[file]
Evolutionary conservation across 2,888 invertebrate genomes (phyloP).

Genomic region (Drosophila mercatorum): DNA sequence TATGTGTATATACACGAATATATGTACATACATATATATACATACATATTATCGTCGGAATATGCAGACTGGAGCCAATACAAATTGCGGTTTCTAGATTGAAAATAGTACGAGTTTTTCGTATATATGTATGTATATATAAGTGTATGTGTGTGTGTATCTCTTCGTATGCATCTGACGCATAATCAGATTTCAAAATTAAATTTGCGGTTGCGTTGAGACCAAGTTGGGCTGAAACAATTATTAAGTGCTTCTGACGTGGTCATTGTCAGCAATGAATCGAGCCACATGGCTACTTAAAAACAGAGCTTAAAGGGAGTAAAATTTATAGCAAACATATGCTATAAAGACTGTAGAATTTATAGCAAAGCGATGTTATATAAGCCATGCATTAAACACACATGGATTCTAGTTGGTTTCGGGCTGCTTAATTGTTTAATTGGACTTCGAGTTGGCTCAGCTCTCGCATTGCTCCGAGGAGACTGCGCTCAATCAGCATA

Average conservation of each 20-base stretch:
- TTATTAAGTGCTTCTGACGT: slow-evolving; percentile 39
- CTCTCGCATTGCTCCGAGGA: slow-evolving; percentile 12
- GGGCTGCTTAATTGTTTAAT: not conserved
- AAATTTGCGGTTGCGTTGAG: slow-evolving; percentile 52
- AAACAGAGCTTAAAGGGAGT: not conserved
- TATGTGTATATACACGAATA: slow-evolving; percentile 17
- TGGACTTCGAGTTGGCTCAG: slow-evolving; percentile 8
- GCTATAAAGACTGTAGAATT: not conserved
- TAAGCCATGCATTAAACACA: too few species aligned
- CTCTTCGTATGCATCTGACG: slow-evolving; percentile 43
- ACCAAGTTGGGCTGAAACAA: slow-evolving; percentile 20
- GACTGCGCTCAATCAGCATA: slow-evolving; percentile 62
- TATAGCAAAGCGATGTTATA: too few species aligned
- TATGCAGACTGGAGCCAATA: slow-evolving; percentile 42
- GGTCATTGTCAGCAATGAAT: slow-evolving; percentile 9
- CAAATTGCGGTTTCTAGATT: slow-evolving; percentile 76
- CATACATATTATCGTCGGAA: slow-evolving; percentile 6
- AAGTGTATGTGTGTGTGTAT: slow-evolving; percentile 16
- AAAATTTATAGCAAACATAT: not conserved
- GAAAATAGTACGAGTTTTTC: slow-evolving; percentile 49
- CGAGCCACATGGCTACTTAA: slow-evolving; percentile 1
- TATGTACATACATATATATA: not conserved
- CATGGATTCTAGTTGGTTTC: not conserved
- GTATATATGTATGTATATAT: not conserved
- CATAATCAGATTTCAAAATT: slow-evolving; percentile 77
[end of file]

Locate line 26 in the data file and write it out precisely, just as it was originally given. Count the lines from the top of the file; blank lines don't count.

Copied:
- CATGGATTCTAGTTGGTTTC: not conserved